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March 20, 2014
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KPHO-TV anchor Catherine Anaya wasn't living up to her station's slogan of "telling it like it is" when she wrongly said White House Press Secretary Jay Carney pre-screens reporters' questions. Anaya made the accusation yesterday during a live report following a behind-the-scenes tour of the West Wing that included a "very long list of items" Carney reviews before each presser. She contended that the "questions that the reporters actually ... are provided to him in advance."

Not surprisingly, that set off a firestorm. However, Carney flatly denied Anaya's claims. "Briefings would be a lot easier if this were true! Rest assured, it is not," he tweeted. The Phoenix reporter backtracked on her accusation late today. In a statement obtained by Talking Points Memo, Anaya said while she had to supply her questions to the president beforehand, she didn't mean to have equated her experience with that of the White House press corps.

"That is my mistake and I own up to it," she said. Jordan Valinsky

8:11 a.m. ET
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Sen. Ted Cruz (R-Texas) picked up about 80 delegates of more than 170 on the table at local and state conventions Saturday, Politico reports.

He snagged a majority of delegates in Arizona and Virginia, two states that strongly backed Donald Trump in primaries. Cruz also made gains in Missouri. Trump fared well in Massachusetts, Alaska, and Arkansas.

Most delegates are obligated to support the winner of their state's nominating contest on the Republican National Convention's first ballot, but can switch allegiances in future rounds of voting. Cruz's strategy banks on Trump not being able to grab the minimum of 1,237 delegates needed to secure the party's nomination outright. Julie Kliegman

7:40 a.m. ET

President Obama spared no one when he took the stage Saturday at his final White House Correspondents' Dinner. He poked fun at journalists, Democrats, and Republicans alike, saving his harshest jokes for Donald Trump, who didn't attend.

"You have a room full of reporters, celebrities, cameras. And he says no. Is this dinner too tacky for The Donald? What could he be possibly doing instead?" Obama said. "Eating a Trump Steak? Tweeting out insults to Angela Merkel? What's he doing?"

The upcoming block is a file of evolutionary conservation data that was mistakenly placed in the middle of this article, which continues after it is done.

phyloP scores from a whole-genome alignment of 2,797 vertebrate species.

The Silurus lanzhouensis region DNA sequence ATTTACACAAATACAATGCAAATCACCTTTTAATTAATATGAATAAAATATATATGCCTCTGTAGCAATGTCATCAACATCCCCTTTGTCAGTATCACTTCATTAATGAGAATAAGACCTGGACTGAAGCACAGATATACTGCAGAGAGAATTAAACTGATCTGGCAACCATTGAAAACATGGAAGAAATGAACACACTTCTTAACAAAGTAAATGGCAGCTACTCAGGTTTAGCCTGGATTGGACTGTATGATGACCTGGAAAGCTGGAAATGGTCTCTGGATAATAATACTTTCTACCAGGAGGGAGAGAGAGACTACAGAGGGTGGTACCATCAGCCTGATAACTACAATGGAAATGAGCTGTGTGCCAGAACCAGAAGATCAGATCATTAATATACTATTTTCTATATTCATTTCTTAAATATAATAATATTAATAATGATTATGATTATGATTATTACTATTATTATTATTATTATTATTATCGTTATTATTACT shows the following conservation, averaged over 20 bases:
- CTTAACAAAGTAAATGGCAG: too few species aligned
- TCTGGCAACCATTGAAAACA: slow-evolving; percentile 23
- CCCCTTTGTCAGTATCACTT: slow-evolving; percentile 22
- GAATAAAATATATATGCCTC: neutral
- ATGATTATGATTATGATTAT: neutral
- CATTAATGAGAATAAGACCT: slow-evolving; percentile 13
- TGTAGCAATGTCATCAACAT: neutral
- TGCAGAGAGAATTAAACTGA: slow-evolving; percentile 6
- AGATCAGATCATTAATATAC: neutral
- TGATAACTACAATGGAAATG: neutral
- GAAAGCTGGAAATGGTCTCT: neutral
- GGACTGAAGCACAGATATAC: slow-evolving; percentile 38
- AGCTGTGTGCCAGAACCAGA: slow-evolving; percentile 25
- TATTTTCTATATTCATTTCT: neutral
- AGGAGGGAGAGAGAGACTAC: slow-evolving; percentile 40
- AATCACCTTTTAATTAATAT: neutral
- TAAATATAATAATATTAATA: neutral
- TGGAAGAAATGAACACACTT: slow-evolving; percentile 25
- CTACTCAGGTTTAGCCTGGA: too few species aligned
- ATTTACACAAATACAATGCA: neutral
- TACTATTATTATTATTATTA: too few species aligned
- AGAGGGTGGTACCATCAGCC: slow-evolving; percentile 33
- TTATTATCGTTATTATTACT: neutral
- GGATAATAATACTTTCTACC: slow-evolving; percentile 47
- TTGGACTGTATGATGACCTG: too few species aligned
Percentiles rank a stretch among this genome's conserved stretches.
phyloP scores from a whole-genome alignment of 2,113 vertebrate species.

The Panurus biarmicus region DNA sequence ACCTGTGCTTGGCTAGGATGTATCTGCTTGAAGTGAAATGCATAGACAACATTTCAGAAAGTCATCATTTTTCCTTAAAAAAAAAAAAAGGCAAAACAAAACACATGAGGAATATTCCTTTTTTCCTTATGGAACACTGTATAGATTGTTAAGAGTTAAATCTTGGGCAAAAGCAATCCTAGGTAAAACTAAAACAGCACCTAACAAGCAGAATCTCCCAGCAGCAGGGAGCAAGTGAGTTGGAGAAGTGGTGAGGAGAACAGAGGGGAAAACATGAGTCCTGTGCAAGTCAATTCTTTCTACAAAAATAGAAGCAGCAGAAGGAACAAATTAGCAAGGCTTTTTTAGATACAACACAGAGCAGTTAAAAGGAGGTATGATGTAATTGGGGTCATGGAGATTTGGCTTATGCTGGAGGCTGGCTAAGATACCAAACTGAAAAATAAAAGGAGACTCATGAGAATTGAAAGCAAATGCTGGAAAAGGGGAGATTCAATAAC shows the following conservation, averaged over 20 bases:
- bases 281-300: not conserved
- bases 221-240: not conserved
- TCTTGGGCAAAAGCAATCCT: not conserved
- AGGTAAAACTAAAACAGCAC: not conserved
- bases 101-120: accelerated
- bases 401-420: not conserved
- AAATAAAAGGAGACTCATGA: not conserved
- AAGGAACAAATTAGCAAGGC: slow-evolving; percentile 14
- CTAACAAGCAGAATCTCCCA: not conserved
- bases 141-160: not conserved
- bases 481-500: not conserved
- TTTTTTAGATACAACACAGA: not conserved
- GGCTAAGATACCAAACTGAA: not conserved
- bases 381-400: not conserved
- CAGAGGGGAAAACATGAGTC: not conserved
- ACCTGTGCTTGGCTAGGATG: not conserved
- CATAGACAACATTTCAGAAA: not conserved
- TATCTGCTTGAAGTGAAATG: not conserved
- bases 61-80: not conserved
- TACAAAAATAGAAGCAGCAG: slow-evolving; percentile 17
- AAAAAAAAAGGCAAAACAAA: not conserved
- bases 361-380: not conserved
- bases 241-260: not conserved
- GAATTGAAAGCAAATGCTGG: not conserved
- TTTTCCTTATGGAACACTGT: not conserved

The president proceeded to end his speech with a literal mic drop. Julie Kliegman

April 30, 2016
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Sen. Marco Rubio (R-Fla.) maintained Friday that he'll support the Republican presidential nominee, even if that somebody happens to be Donald Trump, The Palm Beach Post reports.

In fact, Rubio might be more impressed with the billionaire business mogul than usual, saying his "performance has improved significantly" recently.

It's also worth noting that Rubio doesn't agree with former House Speaker John Boehner that Ted Cruz is Lucifer. Julie Kliegman

April 30, 2016

Republican presidential frontrunner Donald Trump was none too thrilled Saturday with the protesters who blocked his way into California's Republican convention the day before:

Leave it to Trump to make an off-color joke about the incident once he made it inside the hotel Friday.

'We went under a fence and through a fence," Trump said. "Oh boy, it felt like I was crossing the border, actually." Julie Kliegman

April 30, 2016

Mark Zuckerberg's Facebook is perhaps best used for admiring photos of Mark Zuckerberg's dog. Beast, a Puli Hungarian Sheepdog, is quite good at camouflaging himself, as you can see in photos the social network's founder posted Friday:

This rug has eyes.

That's an awfully big mop. Julie Kliegman

April 30, 2016

Jimmy Fallon has been singing bits and pieces of Styx's "Too Much Time on My Hands" on The Tonight Show for days. On Friday, he and actor Paul Rudd took the obsession to its natural conclusion, creating a shot-by-shot remake of the '80s music video. The end result is sufficiently goofy. Take a look below. Julie Kliegman

April 30, 2016

Hundreds of activists stormed Iraq's parliament building Saturday in support of Shiite cleric Muqtada al-Sadr, who had accused Iraqi politicians of corruption, CBS News reports.

The demonstrators climbed over blast walls in Baghdad's Green Zone, which houses most of the country's ministries and foreign embassies, after parliament couldn't reach quorum to hold a session. The protesters broke furniture, chanted, and waved Iraqi flags.

For months, protesters have been demanding Prime Minister Haider al-Abadi take more steps to fight corruption. The capital announced a state of emergency amid the protests Saturday. Julie Kliegman

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